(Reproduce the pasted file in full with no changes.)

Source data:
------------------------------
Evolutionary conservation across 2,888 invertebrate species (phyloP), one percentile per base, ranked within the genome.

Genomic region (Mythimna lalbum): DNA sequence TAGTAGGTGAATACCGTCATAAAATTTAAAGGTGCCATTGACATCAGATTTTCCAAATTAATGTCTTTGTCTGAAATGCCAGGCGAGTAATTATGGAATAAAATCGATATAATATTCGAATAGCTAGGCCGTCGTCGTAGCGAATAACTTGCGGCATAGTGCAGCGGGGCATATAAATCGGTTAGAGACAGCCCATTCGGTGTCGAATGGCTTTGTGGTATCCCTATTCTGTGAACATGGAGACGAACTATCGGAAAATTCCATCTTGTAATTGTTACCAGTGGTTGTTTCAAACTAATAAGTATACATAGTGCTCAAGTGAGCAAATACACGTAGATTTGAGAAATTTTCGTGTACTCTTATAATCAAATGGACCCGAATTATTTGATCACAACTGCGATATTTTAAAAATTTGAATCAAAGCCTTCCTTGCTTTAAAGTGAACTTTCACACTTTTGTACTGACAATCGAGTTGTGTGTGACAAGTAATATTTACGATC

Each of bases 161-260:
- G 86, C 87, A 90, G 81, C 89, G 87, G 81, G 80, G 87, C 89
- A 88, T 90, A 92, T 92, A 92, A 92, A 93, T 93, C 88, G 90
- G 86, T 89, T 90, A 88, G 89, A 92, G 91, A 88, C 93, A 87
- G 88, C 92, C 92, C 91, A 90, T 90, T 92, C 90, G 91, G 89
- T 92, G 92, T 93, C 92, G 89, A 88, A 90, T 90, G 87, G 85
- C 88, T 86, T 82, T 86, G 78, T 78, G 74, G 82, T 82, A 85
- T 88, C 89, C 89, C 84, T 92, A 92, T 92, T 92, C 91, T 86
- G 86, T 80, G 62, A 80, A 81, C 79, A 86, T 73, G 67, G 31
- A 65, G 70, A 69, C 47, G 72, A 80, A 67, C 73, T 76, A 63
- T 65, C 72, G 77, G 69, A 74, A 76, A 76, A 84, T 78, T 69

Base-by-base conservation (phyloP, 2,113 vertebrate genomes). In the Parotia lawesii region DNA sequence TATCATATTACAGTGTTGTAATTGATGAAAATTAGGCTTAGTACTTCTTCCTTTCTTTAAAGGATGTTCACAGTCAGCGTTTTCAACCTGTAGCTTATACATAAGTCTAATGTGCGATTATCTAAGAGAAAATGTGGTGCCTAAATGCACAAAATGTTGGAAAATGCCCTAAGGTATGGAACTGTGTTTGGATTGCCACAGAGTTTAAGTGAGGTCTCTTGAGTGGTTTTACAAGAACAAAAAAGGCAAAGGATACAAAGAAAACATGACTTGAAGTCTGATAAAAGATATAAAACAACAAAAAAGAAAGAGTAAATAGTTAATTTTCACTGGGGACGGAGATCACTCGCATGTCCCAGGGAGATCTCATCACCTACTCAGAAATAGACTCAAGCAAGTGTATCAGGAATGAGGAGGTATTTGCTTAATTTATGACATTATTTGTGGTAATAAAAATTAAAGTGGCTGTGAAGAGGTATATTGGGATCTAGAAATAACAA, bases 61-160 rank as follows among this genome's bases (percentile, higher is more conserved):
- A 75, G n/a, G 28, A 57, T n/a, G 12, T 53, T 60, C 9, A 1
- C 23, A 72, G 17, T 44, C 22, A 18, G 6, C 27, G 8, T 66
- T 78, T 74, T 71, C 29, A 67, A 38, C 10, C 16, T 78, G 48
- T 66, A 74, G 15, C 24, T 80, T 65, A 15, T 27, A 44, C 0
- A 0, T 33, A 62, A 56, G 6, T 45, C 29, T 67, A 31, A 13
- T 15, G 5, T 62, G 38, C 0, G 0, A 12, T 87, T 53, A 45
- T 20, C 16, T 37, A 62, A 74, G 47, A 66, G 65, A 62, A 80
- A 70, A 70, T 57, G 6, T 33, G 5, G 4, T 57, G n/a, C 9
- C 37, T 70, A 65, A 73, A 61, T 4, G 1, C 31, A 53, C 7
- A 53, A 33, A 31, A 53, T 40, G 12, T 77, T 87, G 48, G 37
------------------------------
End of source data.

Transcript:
Evolutionary conservation across 2,888 invertebrate species (phyloP), one percentile per base, ranked within the genome.

Genomic region (Mythimna lalbum): DNA sequence TAGTAGGTGAATACCGTCATAAAATTTAAAGGTGCCATTGACATCAGATTTTCCAAATTAATGTCTTTGTCTGAAATGCCAGGCGAGTAATTATGGAATAAAATCGATATAATATTCGAATAGCTAGGCCGTCGTCGTAGCGAATAACTTGCGGCATAGTGCAGCGGGGCATATAAATCGGTTAGAGACAGCCCATTCGGTGTCGAATGGCTTTGTGGTATCCCTATTCTGTGAACATGGAGACGAACTATCGGAAAATTCCATCTTGTAATTGTTACCAGTGGTTGTTTCAAACTAATAAGTATACATAGTGCTCAAGTGAGCAAATACACGTAGATTTGAGAAATTTTCGTGTACTCTTATAATCAAATGGACCCGAATTATTTGATCACAACTGCGATATTTTAAAAATTTGAATCAAAGCCTTCCTTGCTTTAAAGTGAACTTTCACACTTTTGTACTGACAATCGAGTTGTGTGTGACAAGTAATATTTACGATC

Each of bases 161-260:
- G 86, C 87, A 90, G 81, C 89, G 87, G 81, G 80, G 87, C 89
- A 88, T 90, A 92, T 92, A 92, A 92, A 93, T 93, C 88, G 90
- G 86, T 89, T 90, A 88, G 89, A 92, G 91, A 88, C 93, A 87
- G 88, C 92, C 92, C 91, A 90, T 90, T 92, C 90, G 91, G 89
- T 92, G 92, T 93, C 92, G 89, A 88, A 90, T 90, G 87, G 85
- C 88, T 86, T 82, T 86, G 78, T 78, G 74, G 82, T 82, A 85
- T 88, C 89, C 89, C 84, T 92, A 92, T 92, T 92, C 91, T 86
- G 86, T 80, G 62, A 80, A 81, C 79, A 86, T 73, G 67, G 31
- A 65, G 70, A 69, C 47, G 72, A 80, A 67, C 73, T 76, A 63
- T 65, C 72, G 77, G 69, A 74, A 76, A 76, A 84, T 78, T 69

Base-by-base conservation (phyloP, 2,113 vertebrate genomes). In the Parotia lawesii region DNA sequence TATCATATTACAGTGTTGTAATTGATGAAAATTAGGCTTAGTACTTCTTCCTTTCTTTAAAGGATGTTCACAGTCAGCGTTTTCAACCTGTAGCTTATACATAAGTCTAATGTGCGATTATCTAAGAGAAAATGTGGTGCCTAAATGCACAAAATGTTGGAAAATGCCCTAAGGTATGGAACTGTGTTTGGATTGCCACAGAGTTTAAGTGAGGTCTCTTGAGTGGTTTTACAAGAACAAAAAAGGCAAAGGATACAAAGAAAACATGACTTGAAGTCTGATAAAAGATATAAAACAACAAAAAAGAAAGAGTAAATAGTTAATTTTCACTGGGGACGGAGATCACTCGCATGTCCCAGGGAGATCTCATCACCTACTCAGAAATAGACTCAAGCAAGTGTATCAGGAATGAGGAGGTATTTGCTTAATTTATGACATTATTTGTGGTAATAAAAATTAAAGTGGCTGTGAAGAGGTATATTGGGATCTAGAAATAACAA, bases 61-160 rank as follows among this genome's bases (percentile, higher is more conserved):
- A 75, G n/a, G 28, A 57, T n/a, G 12, T 53, T 60, C 9, A 1
- C 23, A 72, G 17, T 44, C 22, A 18, G 6, C 27, G 8, T 66
- T 78, T 74, T 71, C 29, A 67, A 38, C 10, C 16, T 78, G 48
- T 66, A 74, G 15, C 24, T 80, T 65, A 15, T 27, A 44, C 0
- A 0, T 33, A 62, A 56, G 6, T 45, C 29, T 67, A 31, A 13
- T 15, G 5, T 62, G 38, C 0, G 0, A 12, T 87, T 53, A 45
- T 20, C 16, T 37, A 62, A 74, G 47, A 66, G 65, A 62, A 80
- A 70, A 70, T 57, G 6, T 33, G 5, G 4, T 57, G n/a, C 9
- C 37, T 70, A 65, A 73, A 61, T 4, G 1, C 31, A 53, C 7
- A 53, A 33, A 31, A 53, T 40, G 12, T 77, T 87, G 48, G 37